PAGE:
Attention-deficit/hyperactivity disorder (ADHD) is determined by genetic and environmental factors, and shares genetic risk with ASD. Functional single-nucleotide polymorphisms of the metabotropic glutamatergic signaling pathway are reported to increase the risk for ASD. The aim of this pilot study was to explore the main effects of respective ASD variants as well as their interaction effects with well-replicated ADHD environmental risk factors on the risk for ADHD, ADHD symptom severities, and comorbidities. We included 318 children with ADHD, aged 5-13 years, and their parents (N = 164 trios, N = 113 duos, N = 41 singletons). Interaction of ASD risk variants CYFIP1-rs7170637, CYFIP1-rs3693, CAMK4-rs25925, and GRM1-rs6923492 with prenatal biological and lifetime psychosocial risk factors was explored in a subsample with complete environmental risk factors (N = 139 trios, N = 83 duos, two singletons) by transmission disequilibrium test and stepwise regression analyses. We identified nominally significant (alpha < 0.05) GxE interactions of acute life events with CYFIP1-rs3693 on ADHD diagnosis (p = 0.004 ; fdr = 0.096) but no significant association of any single marker. Further results suggest that the risk for comorbid disruptive disorders was significantly modulated by GxE interactions between familial risk factors and CAMK4-rs25925 (p = 0.001 ; fdr = 0.018) and prenatal alcohol exposure with CYFIP1-rs3693 (p = 0.003 ; fdr = 0.027) ; both findings survived correction for multiple testing (fdr value < 0.05). Nominal significant GxE interactions moderating the risk for anxiety disorders have also been identified, but did not pass multiple testing corrections. This pilot study suggests that common ASD variants of the glutamatergic system interact with prenatal and lifetime psychosocial risk factors influencing the risk for ADHD common comorbidities and thus warrants replication in larger samples.

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20. Whalon K, Henning B, Jackson E, Intepe-Tingir S. Effects of an adapted story grammar intervention on the listening comprehension of children with autism. Res Dev Disabil ;2019 (Dec) ;95:103507.

Children with autism spectrum disorder (ASD) often develop the word reading skills necessary to read text but struggle with reading comprehension. Comprehension skills are often under addressed in early elementary settings leaving children with ASD at a disadvantage once they are expected to read for meaning. This study investigated the impact of an adapted story grammar intervention on the listening comprehension of five children with ASD in kindergarten through second grade. The intervention embedded evidence-based practices shown to support the learning of children with ASD during story grammar instruction. All participating children demonstrated increased correct responding to fact and inference questions following intervention. Data suggest that all participants required visuals to participate in and learn from the intervention. Social validity data indicate the classroom teacher perceived the intervention as helpful and feasible. Implications for instruction and future research are discussed.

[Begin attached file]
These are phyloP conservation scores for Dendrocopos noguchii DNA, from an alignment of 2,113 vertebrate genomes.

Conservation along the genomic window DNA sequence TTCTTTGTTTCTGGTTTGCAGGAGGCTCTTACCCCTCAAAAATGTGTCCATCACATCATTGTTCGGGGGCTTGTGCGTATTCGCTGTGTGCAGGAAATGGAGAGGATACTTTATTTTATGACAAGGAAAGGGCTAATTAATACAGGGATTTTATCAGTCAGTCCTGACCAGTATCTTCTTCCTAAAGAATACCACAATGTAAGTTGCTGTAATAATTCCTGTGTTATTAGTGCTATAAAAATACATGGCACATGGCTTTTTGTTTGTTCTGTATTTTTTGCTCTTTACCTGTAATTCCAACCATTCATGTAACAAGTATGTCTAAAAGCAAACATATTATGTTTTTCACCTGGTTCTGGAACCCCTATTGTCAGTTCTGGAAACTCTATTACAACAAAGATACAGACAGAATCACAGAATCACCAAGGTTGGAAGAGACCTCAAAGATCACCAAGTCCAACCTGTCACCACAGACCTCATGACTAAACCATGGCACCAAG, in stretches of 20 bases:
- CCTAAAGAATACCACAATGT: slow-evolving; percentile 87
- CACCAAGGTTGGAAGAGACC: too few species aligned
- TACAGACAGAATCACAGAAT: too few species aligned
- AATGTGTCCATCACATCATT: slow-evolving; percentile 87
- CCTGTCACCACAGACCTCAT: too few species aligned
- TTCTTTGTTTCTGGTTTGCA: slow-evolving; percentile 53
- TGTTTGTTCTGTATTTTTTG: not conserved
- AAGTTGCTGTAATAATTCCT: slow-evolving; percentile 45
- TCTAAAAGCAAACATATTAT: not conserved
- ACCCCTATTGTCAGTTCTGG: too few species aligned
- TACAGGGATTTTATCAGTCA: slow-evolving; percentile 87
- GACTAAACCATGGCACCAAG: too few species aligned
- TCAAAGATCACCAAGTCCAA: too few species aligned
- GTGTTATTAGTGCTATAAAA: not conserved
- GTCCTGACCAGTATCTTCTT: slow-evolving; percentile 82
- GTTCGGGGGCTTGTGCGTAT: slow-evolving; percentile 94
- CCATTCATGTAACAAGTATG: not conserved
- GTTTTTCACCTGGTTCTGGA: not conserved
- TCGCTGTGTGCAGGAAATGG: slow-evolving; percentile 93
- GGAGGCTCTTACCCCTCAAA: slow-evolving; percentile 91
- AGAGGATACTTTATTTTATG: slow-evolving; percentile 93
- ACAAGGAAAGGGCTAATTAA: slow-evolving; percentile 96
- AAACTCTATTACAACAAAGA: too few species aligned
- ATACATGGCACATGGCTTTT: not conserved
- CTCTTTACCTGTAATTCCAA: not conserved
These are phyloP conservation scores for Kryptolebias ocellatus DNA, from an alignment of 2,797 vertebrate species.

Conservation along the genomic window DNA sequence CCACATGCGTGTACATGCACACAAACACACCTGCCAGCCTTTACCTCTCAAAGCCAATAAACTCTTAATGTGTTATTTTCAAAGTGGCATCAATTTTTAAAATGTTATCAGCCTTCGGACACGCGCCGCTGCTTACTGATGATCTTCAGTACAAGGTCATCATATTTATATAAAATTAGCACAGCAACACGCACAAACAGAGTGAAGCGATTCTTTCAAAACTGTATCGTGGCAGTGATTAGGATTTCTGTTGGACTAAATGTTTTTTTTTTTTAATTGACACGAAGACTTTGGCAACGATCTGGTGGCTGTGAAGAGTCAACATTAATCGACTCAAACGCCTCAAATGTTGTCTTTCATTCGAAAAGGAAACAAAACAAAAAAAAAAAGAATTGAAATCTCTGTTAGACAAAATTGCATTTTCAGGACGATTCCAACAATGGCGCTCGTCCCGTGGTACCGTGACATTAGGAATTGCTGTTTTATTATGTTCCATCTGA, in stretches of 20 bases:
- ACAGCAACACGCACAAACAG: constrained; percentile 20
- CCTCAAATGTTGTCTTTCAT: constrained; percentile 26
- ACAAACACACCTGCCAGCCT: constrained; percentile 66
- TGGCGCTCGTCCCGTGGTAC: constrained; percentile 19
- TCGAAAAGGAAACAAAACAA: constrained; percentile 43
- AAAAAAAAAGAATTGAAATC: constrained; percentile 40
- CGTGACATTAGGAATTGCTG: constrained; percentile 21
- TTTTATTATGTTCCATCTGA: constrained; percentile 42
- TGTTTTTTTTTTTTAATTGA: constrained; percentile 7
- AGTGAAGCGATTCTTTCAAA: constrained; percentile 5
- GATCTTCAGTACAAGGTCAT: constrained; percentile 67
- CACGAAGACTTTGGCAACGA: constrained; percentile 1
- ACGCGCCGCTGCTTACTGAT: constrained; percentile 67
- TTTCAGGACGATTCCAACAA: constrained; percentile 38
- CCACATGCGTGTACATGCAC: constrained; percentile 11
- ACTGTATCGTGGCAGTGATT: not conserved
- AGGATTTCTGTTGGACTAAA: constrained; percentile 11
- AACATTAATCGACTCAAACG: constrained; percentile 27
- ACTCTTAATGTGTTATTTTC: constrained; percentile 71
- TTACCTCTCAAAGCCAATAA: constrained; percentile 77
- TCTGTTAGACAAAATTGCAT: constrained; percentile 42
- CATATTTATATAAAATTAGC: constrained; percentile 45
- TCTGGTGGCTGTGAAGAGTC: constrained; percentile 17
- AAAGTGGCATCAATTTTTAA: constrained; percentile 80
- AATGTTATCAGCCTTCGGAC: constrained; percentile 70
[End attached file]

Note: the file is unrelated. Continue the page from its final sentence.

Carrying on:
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21. Yang X, Liu Y, Zhou T, Zhang H, Dong R, Li Y, Liu N, Gai Z. An induced pluripotent stem cells line (SDQLCHi014-A) derived from urine cells of a patient with ASD and hyperactivity carrying a 303kb de novo deletion at chr3p26.1 implicating GRM7 gene. Stem Cell Res ;2019 (Nov 2) ;41:101635.

Autism spectrum disorder (ASD) is a childhood-onset neurodevelopmental disorder challenged in social reciprocity and restrictive repetitive behaviors. Here, we generated an induced pluripotent stem cell (iPSC) line SDQLCHi014-A from a patient with ASD and hyperactivity, carrying a 303kb de novo deletion at chr3p26.1 implicating GRM7 gene by reprogramming urine cells with non-integrating vectors. SDQLCHi014-A have shown full pluripotency, differentiation capacity and genetic stability. This iPSC line provides a valuable resource to study the molecular mechanisms underlying ASD.

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Formation à l'état des connaissances de l'autisme {JPEG}


4-Accéder au Livret Autisme Auvergne Rhône-Alpes (LAARA)

Prenez connaissance du Livret Autisme Auvergne Rhône-Alpes, projet de répertoire régional des structures médico-sociales. En cliquant sur l’image ci-dessous :

Cliquer pour accéder au LAARA